Lately, I’ve been exploring the idea of house sharing. I’m caring for my significant other who has cancer and, even though it’s a morose thought, I want to be prepared in case my living situation suddenly changes. So far, so good, knock on wood. As a general rule, women live longer than men and I’ve already experienced widowhood.
Sharing a home with other Baby Boomer and senior women has become a popular choice for widows, divorcees, or those who never got around to getting married. Trying to manage on your own can be difficult and overwhelming especially when it comes to finances. It’s even more challenging if you’re working less, come up short on Social Security, or have little in savings.
The women’s movement gave women our age the chance to enjoy lucrative careers and some married well, but others stayed at home with kids, didn’t go to college, or worked jobs without benefits. In Los Angeles, where I live, rents and other living expenses are sky-high.
It’s even harder for women who don’t have adult children or support from other family members when times get rough. Some feel lonely and isolated. House sharing makes it easier for women to live within their means and offers the companionship of others to help reduce some of the stress.
Consider the alternatives
In a previous post, I wrote about the concept of tiny homes often referred to as Granny pods. They’re small cottages no larger than about 400 square feet that typically sit in someone else’s backyard. The idea of it appealed to me because, to be honest, I’d prefer to live alone but still within reach of someone on the same property in case of an emergency. The only problem is, you have to find someone with a backyard who’s willing to host you and the cost of little houses isn’t cheap.
I also toyed with the idea of joining a hippie commune but haven’t heard about any that are advertising for an over the hill flower child. I’m not even sure they still exist.
Finding older roommates may be easier than you think
I recently learned about a website called Silvernest that has a database of homeowners who are seeking older people as tenants. The company offers a monthly service that generates a state-specific house-sharing agreement, sets up auto rent payments and gives renters access to a certified relationship counselor or attorney to answer their questions. It’s a brilliant idea!
I don’t have a personal relationship with this company and haven’t tried it myself, but since I’m in exploration mode, I thought I’d check it out. The company also offers an opportunity to earn extra income for homeowners who want to rent some of their rooms to older renters.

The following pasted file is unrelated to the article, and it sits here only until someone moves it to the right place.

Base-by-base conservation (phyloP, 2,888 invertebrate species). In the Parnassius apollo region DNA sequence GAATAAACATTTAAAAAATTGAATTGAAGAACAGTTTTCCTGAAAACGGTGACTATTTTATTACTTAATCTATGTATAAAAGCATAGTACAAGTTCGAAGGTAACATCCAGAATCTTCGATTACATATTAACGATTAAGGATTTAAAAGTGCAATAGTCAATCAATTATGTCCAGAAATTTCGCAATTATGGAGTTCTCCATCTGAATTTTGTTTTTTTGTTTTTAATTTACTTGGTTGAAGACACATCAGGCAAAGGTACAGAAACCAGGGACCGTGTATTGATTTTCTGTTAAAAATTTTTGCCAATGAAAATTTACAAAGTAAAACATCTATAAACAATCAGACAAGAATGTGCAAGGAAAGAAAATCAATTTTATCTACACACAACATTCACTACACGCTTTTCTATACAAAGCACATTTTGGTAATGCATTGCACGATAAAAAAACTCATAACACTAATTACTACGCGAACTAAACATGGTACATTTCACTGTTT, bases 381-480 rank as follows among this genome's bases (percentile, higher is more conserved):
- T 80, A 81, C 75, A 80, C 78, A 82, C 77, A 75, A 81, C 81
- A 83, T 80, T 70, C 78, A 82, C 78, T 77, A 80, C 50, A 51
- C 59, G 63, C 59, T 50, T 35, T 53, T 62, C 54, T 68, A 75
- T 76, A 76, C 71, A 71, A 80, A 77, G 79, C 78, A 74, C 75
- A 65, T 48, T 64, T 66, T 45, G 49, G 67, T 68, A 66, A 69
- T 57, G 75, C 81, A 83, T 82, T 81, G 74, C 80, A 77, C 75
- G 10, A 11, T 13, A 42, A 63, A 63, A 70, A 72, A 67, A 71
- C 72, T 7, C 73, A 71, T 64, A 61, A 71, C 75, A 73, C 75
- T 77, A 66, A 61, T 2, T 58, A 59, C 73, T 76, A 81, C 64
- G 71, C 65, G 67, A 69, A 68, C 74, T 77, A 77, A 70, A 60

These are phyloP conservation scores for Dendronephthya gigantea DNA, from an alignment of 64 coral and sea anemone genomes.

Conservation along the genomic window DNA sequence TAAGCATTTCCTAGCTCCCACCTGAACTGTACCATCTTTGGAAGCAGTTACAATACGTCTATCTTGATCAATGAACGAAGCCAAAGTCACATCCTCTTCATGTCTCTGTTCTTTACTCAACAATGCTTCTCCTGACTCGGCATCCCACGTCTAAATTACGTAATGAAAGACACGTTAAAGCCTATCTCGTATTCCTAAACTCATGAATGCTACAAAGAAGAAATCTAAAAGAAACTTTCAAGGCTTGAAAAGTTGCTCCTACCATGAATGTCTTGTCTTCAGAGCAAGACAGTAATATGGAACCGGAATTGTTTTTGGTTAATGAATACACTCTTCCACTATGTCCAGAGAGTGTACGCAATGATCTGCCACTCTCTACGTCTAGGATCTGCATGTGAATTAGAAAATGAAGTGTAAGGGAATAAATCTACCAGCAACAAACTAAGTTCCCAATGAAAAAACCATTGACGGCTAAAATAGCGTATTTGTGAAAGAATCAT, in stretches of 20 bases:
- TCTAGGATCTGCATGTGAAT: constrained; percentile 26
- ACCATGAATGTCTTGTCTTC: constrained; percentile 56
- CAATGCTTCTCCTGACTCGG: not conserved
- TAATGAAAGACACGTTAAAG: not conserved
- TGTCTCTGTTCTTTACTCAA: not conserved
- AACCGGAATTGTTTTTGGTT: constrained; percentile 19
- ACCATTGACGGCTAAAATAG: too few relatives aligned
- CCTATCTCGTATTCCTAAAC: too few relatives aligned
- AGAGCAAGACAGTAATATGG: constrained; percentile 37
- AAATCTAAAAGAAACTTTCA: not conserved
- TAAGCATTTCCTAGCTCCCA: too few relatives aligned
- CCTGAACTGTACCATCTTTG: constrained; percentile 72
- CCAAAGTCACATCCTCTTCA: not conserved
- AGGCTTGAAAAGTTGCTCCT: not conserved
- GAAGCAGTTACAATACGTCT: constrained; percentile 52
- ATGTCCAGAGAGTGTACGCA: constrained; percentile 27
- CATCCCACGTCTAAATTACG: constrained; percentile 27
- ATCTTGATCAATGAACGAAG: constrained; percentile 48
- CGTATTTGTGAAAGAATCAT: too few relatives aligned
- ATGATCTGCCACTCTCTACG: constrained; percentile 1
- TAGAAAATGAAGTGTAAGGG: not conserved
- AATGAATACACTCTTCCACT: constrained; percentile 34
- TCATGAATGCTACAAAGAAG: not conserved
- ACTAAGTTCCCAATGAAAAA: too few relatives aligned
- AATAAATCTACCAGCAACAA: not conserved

Moving in with people you don’t know can be scary, but Silvernest vets them out and assists in resolving roommate issues that may come up. For those who are short of cash, as many single older women are, there are options to reduce the rent in exchange for doing work around the home. Think of Silvernest as a dating service for roommates.
What could go wrong?
I’ve found most women I know to be supportive of each other but what if you’re stuck with a roommate from hell? With the political situation the way it is, I’d want to make extra sure I was simpatico with whomever I moved in with.
Another complication for me is that I have two little dogs I would never give up no matter what. My 15-year old male is a social butterfly and loves everyone but occasionally has pee accidents. My 12-year old female will bark her head off if anyone looks at her funny. Maybe that means I should move into a kennel.
I remember having roommates when I was in my twenties and studying acting in LA. We were pretty wild back then in the 70s. What if my “older” roommates are still wild? What happened in the 70s should probably stay there, but we did have fun.
House sharing with women our own age makes plenty of sense
In Okinawa Japan, a large percentage of women live to be over 100-years old. A factor in their longevity is that they hang out in groups with other women their age. Even in their 90s and beyond they support each other through life’s challenges which is an important factor for quality aging and a win-win situation for all involved.
I bet that’s why the TV show Grace and Frankie is so popular. Even though Grace and Frankie have little in common, they’ve formed a bond that keeps them going. And, of course, there were those Golden Girls.
What do you think? Can you see yourself house sharing with other women your age if you find yourself alone someday? Please leave a comment below.